The Main Principles of Team Building – Part 1

We’ve spoken several times about how important it is to build a great team. As managers we spend a lot of time focused on building a team and working as a team but we sometimes forget to step back and take a look at how our team members feel about being a part of the team – as part of a team in genearal and, more important, as part of our teams specifically.

So what areas of team building should you really be looking at in order to ensure both the happiness of your team members and the group’s overall success? Here are a few concepts to get you started…

Do your team members have clear goals and expectations? In short, has upper management given you clear directions and have you conveyed those directions clearly to your team? Your team needs to know why it exists, what it’s goals are, and what it’s limitations are (financially, chronologically, etc.) in achieving those goals.

Are your team members committed to the task at hand? Do they really want to be on your team or do they feel forced to participate? Will they be rewarded or recognized for their efforts? If the entire group isn’t committed the odds of you completing a successful project instantly drop.

Has the team created its own mission statement or charter? The team needs to work together to outline exactly what its goals will be given the task at hand. Upper management needs to support the team in its efforts to set those goals. Do they have clear goals set within a reasonable timeframe?

Do your team members understand the concept of collaboration? Are they all working together as a team or is one person (or group of people) making all of the decisions and telling everyone else what to do? Are they working together respectfully? Are they resolving conflicts peacefully? Are they all working towards the same goals?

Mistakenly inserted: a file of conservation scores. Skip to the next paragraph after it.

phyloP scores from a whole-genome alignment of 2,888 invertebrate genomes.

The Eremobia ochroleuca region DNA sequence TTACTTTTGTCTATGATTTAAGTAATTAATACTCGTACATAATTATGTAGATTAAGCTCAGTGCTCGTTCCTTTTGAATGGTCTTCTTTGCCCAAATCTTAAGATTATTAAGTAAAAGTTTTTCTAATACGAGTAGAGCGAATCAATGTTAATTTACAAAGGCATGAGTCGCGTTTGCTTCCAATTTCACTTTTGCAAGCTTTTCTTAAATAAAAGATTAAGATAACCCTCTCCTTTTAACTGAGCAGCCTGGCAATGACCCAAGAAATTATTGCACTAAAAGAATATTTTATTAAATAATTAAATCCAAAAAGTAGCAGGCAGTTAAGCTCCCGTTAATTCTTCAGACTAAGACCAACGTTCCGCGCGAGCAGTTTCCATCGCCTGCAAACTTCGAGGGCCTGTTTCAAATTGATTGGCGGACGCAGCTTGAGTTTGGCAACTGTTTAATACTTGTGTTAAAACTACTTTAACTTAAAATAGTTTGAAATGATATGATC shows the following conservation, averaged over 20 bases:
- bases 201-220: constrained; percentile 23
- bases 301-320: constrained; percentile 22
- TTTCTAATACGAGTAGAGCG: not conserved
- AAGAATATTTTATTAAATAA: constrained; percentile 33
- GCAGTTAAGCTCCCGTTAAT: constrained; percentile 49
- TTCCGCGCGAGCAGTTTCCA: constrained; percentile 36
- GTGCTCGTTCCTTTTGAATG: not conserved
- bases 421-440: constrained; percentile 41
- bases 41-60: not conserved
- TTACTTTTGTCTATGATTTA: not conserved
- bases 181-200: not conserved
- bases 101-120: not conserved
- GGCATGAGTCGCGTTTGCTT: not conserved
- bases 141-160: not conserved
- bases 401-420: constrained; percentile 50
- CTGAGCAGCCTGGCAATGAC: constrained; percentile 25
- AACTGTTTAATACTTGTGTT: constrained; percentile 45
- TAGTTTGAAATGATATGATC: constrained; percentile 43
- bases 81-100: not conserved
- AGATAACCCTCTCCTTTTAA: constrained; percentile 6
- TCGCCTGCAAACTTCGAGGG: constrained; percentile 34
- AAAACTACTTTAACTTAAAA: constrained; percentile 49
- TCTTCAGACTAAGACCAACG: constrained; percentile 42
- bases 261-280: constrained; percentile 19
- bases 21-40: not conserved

Are the teams coordinated properly? Is your team working independently or are there several other teams working on tasks that will ultimately come together to form one large project? If they are working together, is upper management coordinating the teams properly so that the process flows smoothly? Will everyone complete their share of the project on time – and will all the pieces fit together properly?

If any one of these aspects is falling short, your team members will begin to feel as though they’re not really a part of a team. The happier they are in their work, and the more they feel like a part of a team, the better they’ll ultimately perform!

Thanks again,


Sean McPheat

Managing Director

MTD Training   

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Updated on: 3 February, 2010

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